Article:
Glutamine Supplementation May Protect Very Low-Birth-Weight Infants From Atopic Dermatitis

Laurie Barclay, MD

November 06, 2007

November 5, 2007 -- Early supplementation with glutamine-enriched enteral nutrition lowers the risk for atopic dermatitis by 87% in very low-birth-weight (VLBW) infants, according to the results of a randomized controlled trial reported in the November issue of the Archives of Pediatric and Adolescent Medicine.

"Several studies in...VLBW...infants have investigated the effect of parenteral or enteral glutamine supplementation on morbidity and outcome in the neonatal period," write Anemone van den Berg, MD, PhD, from the VU University Medical Center, Amsterdam, the Netherlands, and colleagues. "However, little is known about the long-term effects of this nutritional intervention.... Knowledge about the effect of nutritional interventions on long term outcome and disease later in life (eg, allergy and asthma) may contribute to deliberate choices in neonatal nutritional support in VLBW infants."

This was a follow-up study at 1 year of all surviving VLBW infants born in a tertiary care hospital who participated in a randomized trial of glutamine-enriched enteral nutrition in infants. In that trial, infants were randomly assigned to either enteral glutamine supplementation (L-glutamine, 0.3 g/kg per day) from 3 through 30 days of life or to a control group. During the first year of life, the incidence of allergic and infectious diseases was assessed with validated questionnaires.

Of 90 infants who survived, 77 (86%) took part in the follow-up study. The glutamine-supplemented (n = 37) and control (n = 40) groups were not significantly different in baseline patient, maternal, and environmental characteristics, except for incidence of serious neonatal infections and child care attendance.

Risk for atopic dermatitis was lower in the glutamine-supplemented group than in the control group after adjusting for confounding factors (odds ratio [OR], 0.13; 95% confidence interval [CI], 0.02 - 0.97). Both groups had similar incidence of bronchial hyperreactivity (OR, 0.34; 95% CI, 0.10 - 1.21) and infections of the upper respiratory (OR, 0.99; 95% CI, 0.35 - 2.79), lower respiratory (OR, 0.39; 95% CI, 0.13 - 1.24), and gastrointestinal (OR, 1.25; 95% CI 0.23 - 6.86) tracts.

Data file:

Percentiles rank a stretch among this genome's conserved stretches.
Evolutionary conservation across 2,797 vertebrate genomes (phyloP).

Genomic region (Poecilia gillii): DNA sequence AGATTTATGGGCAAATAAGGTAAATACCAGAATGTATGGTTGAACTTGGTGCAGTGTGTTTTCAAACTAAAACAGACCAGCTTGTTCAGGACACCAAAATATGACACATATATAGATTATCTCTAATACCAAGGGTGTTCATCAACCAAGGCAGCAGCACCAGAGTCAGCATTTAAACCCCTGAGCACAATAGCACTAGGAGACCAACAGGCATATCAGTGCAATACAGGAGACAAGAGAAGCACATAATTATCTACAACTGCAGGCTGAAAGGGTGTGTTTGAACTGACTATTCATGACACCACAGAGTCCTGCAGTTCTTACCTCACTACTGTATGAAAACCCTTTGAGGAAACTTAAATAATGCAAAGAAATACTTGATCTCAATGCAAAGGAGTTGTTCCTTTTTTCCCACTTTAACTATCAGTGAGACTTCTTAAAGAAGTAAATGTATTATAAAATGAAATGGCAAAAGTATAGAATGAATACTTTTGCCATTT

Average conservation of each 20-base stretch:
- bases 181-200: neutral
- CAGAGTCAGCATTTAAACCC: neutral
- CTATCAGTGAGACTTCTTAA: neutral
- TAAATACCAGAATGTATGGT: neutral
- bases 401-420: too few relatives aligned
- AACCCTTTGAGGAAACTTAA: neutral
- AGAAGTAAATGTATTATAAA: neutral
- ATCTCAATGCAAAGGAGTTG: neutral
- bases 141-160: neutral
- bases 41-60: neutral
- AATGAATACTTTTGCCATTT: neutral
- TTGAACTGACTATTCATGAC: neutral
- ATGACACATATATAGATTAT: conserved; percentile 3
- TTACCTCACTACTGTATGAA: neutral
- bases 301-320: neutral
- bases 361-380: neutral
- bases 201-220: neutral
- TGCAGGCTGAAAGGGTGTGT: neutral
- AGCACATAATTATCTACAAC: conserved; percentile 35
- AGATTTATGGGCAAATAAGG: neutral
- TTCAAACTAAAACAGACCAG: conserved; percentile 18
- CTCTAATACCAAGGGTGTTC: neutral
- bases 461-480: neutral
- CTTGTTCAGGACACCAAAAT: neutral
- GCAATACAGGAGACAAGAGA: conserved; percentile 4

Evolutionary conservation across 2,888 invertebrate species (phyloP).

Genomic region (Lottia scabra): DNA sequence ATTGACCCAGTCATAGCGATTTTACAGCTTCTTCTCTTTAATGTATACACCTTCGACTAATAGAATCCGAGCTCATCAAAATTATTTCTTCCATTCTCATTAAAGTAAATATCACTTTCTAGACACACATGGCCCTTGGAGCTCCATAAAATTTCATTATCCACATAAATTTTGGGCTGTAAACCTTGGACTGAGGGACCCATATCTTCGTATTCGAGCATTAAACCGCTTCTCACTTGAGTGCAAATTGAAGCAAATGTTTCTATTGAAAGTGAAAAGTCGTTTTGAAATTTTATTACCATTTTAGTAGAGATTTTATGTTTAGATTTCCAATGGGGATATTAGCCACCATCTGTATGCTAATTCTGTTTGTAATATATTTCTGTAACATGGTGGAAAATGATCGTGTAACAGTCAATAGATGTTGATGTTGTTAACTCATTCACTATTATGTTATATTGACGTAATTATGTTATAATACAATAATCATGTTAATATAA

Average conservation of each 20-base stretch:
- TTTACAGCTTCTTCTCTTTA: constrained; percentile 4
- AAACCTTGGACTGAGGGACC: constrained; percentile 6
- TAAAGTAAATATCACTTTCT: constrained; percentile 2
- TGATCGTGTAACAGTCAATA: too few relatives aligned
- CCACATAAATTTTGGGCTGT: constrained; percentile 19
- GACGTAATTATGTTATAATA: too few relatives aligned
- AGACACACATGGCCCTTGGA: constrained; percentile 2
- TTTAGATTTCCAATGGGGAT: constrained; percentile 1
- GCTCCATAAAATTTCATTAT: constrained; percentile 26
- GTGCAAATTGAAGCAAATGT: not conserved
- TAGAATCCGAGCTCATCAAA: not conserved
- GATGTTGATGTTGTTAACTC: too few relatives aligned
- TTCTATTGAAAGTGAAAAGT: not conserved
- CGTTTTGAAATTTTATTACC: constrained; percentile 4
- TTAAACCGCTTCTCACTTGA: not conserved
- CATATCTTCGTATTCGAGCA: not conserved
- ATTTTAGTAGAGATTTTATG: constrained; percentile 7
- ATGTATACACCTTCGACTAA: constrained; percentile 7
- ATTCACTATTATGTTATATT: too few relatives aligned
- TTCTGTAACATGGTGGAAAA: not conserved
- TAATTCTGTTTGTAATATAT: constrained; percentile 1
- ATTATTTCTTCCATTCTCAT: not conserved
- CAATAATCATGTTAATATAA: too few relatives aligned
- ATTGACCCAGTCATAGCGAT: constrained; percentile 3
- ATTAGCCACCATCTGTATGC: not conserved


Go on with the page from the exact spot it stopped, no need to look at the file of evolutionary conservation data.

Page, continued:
"Glutamine-enriched enteral nutrition in very low-birth-weight infants decreased the incidence of atopic dermatitis during the first year of life but had no effect on the incidence of bronchial hyperreactivity and infectious diseases during the first year of life," the study authors write.

Study limitations include relatively small sample size of the follow-up study, parental report of disease by questionnaire is subject to reporting bias, physician-diagnosed events reported by the parents was subject to information bias, corrected age of 1 year may be too early to investigate the incidence of allergies and infections, and lack of data on underlying pathophysiological processes.

"Glutamine supplementation in VLBW infants may lead to long-term health benefits," the study authors conclude. "Further follow-up of this well-defined cohort of VLBW infants with respect to the incidence of allergic and infectious diseases may contribute to a better understanding of the maturation of the immune response and the role of glutamine supplementation in this process."

Nutricia Nederland BV provided Nenatal, glutamine, and placebo supplementation for the initial study. The authors have disclosed no relevant financial relationships.

Arch Pediatr Adolesc Med. 2007;161(11):1095-1101.


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